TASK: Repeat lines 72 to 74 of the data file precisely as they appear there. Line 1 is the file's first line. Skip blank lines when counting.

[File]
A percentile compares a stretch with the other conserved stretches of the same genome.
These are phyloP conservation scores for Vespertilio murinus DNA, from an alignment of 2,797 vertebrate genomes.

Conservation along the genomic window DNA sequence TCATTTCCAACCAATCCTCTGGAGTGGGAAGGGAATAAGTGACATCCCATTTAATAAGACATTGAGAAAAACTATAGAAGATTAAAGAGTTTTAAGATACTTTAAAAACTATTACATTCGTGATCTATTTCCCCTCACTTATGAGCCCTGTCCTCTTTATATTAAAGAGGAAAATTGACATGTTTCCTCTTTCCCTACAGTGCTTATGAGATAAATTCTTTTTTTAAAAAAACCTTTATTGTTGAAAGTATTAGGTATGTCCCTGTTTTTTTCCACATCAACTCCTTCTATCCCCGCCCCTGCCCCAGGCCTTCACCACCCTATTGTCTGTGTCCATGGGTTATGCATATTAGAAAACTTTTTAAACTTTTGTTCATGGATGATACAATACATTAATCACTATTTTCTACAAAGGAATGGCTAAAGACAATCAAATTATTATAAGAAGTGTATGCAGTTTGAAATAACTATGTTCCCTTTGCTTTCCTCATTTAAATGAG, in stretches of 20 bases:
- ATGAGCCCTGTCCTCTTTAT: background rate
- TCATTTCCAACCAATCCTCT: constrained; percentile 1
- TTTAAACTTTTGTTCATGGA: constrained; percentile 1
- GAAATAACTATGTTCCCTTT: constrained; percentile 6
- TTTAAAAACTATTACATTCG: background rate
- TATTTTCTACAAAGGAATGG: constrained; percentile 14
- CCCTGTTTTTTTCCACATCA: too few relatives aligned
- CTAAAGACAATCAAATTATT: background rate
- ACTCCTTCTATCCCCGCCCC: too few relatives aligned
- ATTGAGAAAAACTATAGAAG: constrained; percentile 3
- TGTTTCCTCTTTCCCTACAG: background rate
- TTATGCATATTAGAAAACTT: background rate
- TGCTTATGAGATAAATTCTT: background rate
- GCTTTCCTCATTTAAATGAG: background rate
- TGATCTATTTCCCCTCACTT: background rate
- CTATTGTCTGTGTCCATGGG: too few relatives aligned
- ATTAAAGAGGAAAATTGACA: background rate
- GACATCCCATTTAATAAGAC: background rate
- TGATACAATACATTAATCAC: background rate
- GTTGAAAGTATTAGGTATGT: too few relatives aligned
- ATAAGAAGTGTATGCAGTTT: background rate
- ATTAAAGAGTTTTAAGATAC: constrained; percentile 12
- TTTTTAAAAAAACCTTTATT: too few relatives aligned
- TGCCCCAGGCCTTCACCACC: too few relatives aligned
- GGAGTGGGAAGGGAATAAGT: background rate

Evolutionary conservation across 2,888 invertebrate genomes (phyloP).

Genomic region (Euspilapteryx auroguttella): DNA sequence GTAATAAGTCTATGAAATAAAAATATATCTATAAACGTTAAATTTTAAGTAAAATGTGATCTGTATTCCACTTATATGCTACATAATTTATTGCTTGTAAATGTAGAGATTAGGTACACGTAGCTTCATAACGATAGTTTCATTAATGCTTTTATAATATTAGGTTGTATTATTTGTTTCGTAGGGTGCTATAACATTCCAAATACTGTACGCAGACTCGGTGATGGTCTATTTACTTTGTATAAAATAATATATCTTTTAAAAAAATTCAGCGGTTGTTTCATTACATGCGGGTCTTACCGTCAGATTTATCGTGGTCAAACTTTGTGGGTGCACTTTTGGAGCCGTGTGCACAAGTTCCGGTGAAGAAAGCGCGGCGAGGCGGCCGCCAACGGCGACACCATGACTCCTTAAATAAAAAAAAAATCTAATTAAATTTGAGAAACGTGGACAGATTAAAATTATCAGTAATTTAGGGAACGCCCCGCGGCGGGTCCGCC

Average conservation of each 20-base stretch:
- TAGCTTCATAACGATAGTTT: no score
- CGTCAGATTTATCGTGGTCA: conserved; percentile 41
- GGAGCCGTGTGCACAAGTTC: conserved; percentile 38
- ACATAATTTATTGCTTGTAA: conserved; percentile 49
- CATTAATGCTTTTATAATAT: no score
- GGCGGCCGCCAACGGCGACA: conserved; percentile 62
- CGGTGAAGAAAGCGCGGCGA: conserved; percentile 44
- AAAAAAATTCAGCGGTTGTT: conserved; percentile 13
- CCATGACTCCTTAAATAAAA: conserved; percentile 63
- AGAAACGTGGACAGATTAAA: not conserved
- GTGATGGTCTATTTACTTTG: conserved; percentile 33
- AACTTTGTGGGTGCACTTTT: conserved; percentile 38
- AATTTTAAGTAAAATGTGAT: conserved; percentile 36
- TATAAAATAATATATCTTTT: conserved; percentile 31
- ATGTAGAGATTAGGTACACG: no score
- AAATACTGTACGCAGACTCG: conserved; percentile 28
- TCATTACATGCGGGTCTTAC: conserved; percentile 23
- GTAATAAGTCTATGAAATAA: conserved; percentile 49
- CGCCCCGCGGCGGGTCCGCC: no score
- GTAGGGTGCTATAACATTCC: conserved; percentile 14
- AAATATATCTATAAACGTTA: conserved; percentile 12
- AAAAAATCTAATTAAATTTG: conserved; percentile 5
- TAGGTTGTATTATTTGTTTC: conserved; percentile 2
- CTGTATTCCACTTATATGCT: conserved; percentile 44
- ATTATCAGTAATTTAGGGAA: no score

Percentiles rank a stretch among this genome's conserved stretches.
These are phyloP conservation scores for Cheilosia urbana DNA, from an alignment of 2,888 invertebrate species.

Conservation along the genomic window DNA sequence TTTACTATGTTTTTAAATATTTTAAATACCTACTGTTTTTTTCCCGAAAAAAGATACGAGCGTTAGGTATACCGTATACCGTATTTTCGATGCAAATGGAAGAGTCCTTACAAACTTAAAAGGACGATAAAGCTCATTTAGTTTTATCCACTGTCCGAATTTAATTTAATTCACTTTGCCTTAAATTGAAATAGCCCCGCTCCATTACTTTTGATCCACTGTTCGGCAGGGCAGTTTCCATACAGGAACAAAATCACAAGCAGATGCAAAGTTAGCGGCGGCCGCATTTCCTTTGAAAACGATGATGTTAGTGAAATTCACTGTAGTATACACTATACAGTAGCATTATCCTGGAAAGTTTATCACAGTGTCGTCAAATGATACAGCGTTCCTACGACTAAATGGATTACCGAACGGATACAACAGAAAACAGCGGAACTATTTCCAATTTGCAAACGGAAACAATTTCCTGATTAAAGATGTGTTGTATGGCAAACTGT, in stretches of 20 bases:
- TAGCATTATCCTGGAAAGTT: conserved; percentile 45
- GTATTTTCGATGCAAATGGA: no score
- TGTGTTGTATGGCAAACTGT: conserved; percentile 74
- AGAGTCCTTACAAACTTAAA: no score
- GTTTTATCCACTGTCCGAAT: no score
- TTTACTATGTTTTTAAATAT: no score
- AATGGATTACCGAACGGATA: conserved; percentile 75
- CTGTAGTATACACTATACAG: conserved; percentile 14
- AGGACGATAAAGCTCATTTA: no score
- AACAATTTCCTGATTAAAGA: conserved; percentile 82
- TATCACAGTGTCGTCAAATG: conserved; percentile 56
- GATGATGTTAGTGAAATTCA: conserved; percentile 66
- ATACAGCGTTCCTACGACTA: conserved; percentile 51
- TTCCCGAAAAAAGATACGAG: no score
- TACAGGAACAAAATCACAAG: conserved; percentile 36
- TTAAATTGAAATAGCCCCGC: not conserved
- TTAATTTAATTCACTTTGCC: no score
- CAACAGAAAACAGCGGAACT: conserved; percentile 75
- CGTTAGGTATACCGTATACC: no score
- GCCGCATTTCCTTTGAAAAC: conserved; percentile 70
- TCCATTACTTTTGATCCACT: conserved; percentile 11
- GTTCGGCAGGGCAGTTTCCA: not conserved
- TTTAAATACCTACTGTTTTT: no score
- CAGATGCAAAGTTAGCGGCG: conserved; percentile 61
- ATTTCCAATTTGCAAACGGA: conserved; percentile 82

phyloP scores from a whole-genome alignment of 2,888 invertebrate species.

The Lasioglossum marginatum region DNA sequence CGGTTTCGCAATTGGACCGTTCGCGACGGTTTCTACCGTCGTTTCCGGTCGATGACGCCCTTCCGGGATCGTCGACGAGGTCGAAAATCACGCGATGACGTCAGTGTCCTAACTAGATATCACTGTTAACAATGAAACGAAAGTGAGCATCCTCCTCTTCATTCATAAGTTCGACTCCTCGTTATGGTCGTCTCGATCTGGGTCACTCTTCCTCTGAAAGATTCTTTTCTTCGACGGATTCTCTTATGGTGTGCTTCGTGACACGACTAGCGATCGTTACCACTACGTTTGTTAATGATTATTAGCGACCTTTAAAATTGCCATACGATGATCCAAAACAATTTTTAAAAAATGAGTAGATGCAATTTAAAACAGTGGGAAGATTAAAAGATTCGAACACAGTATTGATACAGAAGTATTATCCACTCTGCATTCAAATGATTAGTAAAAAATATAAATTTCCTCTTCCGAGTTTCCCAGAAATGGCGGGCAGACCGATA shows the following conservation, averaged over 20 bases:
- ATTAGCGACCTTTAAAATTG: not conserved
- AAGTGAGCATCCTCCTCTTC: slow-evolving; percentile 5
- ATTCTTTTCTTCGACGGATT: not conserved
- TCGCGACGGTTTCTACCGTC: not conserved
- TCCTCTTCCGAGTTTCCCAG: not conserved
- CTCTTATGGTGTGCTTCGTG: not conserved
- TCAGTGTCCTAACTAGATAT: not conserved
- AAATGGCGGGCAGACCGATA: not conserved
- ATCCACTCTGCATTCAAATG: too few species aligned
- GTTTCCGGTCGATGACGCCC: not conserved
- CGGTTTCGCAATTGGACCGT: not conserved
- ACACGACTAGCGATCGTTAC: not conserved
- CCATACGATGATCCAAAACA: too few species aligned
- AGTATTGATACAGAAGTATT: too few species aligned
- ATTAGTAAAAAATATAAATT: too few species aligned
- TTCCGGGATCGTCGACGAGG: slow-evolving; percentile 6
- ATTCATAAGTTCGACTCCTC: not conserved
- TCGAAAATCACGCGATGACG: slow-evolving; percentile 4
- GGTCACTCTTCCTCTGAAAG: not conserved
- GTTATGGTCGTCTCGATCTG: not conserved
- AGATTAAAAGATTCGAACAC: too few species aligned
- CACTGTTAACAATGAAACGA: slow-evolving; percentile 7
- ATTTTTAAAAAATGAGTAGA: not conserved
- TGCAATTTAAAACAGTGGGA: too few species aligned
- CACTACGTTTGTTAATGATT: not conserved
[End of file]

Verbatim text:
- ATACAGCGTTCCTACGACTA: conserved; percentile 51
- TTCCCGAAAAAAGATACGAG: no score
- TACAGGAACAAAATCACAAG: conserved; percentile 36